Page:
More older gay and lesbian people will come out, say campaigners

Ursula Halligan and Pat Carey have inspired people to reveal their sexuality, says support network

Men walk past a Yes vote campaign graffiti in central Dublin. Photograph: Darren Staples/Reuters

Men walk past a Yes vote campaign graffiti in central Dublin. Photograph: Darren Staples/Reuters


Campaigners are predicting more older gay and lesbian people will come out after the landslide victory in the same-sex marriage referendum.

Kieran Rose, Gay and Lesbian Equality Network, said thousands of people had grown up in an era where homosexuality was illegal.

He said they had confined themselves to a life in the closet, but knew now they would be accepted.

“There were so many personal stories throughout this campaign that made such a difference. Leo Varadkar, Pat Carey and Ursula Halligan have empowered people to declare who they are,” Mr Rose said.

“Many have felt isolated and have lived in the closet most of their lives. One of the fantastic things from this campaign was the message that came from 1.2 million people in this country who have indicated their support in the strongest possible way.”

A number of older people have been inspired by the actions of Mr Carey and journalist Ursula Halligan to reveal their sexuality to family and friends.

Campaigners now predict the personal stories and the public’s overwhelming reaction to them will inspire people.

“60 per cent of people have said we are in support of you and there is no reason to hide,” he said.

Brian Sheehan, Yes Equality, said the vote would now give people struggling with their sexual orientation the “confidence, courage and space” to reveal their true identity.

Pat Carey, former Fianna Fáil minister, said a number of older people contacted him after coming out.

The 67-year-old said there was a large cohort of people who were content with staying in the closet, but will feel they can come out after the vote.

“There will be people who feel they can now come out. How large the number will be remains to be seen but I suppose they wouldn’t be huge,” Mr Carey said.

“We need to anticipate a demand now from LGBT people for social services to be provided for them in respectful way.”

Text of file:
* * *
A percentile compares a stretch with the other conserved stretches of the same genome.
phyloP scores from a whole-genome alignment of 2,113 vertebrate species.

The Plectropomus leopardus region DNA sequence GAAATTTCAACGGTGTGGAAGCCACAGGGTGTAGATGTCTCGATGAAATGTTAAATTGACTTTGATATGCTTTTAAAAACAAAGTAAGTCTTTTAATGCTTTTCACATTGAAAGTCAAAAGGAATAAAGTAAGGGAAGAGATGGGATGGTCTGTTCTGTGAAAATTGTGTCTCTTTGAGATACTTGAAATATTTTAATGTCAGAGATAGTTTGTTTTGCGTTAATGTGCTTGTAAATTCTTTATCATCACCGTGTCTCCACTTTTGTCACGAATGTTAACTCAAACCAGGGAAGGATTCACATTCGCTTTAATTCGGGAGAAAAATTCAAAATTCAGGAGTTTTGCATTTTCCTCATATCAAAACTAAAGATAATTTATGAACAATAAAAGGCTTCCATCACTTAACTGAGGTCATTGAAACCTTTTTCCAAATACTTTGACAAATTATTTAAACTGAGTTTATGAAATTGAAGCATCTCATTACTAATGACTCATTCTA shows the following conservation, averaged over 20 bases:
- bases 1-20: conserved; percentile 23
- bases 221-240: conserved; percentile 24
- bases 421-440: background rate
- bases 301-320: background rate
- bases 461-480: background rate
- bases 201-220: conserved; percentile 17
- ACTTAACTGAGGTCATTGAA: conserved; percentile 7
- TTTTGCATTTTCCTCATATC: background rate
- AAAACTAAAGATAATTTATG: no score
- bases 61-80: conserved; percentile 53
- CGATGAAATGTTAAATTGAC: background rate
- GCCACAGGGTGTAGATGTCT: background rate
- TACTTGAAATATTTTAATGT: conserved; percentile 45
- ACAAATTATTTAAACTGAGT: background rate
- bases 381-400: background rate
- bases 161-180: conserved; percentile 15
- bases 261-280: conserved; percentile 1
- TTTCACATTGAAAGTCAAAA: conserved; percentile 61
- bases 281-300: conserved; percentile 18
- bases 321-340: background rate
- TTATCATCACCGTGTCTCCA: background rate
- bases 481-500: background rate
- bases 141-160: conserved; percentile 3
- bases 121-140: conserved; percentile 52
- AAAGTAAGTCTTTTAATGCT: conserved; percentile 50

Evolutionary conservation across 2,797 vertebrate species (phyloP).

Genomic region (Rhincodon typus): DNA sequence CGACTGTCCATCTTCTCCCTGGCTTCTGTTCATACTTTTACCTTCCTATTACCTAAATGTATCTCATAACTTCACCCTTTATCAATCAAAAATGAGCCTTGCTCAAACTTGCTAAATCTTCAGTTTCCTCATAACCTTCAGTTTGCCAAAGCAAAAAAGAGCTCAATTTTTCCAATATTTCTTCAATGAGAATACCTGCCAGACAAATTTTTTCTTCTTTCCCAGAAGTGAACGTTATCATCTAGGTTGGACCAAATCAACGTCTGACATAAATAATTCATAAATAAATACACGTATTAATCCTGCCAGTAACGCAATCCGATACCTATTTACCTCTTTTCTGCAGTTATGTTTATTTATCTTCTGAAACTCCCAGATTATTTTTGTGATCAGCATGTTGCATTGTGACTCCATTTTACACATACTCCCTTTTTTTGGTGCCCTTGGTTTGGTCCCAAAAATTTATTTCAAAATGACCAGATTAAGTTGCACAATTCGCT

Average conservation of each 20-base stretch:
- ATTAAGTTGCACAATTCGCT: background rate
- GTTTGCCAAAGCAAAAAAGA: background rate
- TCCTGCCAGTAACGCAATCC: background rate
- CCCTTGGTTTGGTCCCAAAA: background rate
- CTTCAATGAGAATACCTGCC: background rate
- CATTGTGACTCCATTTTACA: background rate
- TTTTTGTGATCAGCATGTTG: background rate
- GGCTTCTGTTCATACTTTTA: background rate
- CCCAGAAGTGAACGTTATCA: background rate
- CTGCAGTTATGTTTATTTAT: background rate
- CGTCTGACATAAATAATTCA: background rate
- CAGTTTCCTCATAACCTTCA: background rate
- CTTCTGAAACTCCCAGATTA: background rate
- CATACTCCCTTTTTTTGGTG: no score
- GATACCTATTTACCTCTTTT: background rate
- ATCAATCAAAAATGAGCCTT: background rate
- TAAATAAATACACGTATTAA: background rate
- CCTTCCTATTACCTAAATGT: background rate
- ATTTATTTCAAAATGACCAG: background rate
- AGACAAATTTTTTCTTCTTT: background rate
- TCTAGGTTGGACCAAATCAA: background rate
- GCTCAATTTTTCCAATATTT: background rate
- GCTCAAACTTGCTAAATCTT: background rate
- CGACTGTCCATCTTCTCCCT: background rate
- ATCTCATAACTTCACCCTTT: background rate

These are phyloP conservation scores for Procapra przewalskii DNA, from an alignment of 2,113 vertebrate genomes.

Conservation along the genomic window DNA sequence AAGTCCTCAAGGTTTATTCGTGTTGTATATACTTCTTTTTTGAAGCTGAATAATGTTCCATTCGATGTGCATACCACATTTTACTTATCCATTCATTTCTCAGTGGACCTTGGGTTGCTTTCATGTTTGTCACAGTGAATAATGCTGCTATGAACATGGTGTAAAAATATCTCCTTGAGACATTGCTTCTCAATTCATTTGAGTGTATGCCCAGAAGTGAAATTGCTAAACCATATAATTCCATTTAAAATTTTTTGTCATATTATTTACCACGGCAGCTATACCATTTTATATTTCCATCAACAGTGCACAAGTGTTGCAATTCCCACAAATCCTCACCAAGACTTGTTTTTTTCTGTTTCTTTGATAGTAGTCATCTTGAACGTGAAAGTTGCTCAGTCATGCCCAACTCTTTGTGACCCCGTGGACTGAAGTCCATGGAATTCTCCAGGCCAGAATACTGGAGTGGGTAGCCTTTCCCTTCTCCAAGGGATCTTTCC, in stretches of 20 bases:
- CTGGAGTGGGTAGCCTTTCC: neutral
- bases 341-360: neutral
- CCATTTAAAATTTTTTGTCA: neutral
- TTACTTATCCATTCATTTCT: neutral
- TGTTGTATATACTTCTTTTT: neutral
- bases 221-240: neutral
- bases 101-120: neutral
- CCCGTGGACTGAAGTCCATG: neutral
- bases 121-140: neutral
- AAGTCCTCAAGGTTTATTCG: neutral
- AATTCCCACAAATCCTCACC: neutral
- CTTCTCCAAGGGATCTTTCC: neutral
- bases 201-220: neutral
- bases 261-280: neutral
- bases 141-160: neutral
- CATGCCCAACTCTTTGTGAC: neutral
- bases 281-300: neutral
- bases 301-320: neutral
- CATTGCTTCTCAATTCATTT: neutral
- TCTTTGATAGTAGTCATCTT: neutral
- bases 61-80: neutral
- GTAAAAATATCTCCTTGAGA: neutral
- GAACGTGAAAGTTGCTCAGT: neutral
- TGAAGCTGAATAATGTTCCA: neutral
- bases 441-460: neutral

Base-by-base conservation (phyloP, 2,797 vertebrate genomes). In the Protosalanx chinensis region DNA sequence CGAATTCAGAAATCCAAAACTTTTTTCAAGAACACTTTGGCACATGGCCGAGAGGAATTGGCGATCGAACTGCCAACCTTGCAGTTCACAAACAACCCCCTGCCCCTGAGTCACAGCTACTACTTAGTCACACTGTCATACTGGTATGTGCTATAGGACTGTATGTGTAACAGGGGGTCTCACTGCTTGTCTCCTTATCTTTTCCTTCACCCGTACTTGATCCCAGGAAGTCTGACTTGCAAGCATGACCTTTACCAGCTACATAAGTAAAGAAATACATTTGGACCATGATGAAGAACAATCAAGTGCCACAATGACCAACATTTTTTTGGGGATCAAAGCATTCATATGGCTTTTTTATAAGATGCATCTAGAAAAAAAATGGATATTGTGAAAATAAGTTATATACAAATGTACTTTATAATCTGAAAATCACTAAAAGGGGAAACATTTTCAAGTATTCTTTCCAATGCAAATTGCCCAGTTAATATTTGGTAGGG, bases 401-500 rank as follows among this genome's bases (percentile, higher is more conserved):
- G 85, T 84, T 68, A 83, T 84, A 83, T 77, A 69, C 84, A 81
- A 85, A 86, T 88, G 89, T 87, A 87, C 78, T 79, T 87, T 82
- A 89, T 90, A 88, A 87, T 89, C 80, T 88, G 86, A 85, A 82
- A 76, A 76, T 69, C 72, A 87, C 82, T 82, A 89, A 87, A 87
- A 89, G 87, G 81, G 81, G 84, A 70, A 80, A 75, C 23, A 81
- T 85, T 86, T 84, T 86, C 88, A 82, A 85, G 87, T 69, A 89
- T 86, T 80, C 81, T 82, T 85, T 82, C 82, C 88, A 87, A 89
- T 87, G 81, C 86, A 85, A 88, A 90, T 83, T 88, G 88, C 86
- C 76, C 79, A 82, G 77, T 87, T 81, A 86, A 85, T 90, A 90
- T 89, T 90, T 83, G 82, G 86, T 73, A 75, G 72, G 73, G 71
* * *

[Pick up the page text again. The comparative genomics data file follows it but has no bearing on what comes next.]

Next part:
Mr Carey joked there would have to be a group set up now for older people who are finally out.

A recent survey by the Gay and Lesbian Equality network discovered how uncomfortable older people feel at the prospect of coming out.

“Although the benefits of coming out were described by many as the freedom to express one’s sexual orientation and be faithful to one’s gender identity, the potential losses that could ensue seemed to slow the decision to come out,” it said.

“Participants continued to fear rejection, exclusion and discrimination. For those participants who were out, the process of coming out and disclosure of their LGBT identity had varying consequences, ranging from acceptance, denial, and invalidation to complete rejection.

“The most negative reactions to coming out came from participants’ families.”

Justin Moran, director of Advocacy at Age Action , said the charity runs a helpline for older people and will assist people looking for advice in any way it can.

He said the vote on Friday was a message to older gay people that you are no longer a gay Irish person; you are just an Irish person.

“We have an information line. If people want to get in touch with queries on services, entitlements or advice and help we will take those calls and direct them to bodies who specialise in those supports,” Mr Moran said.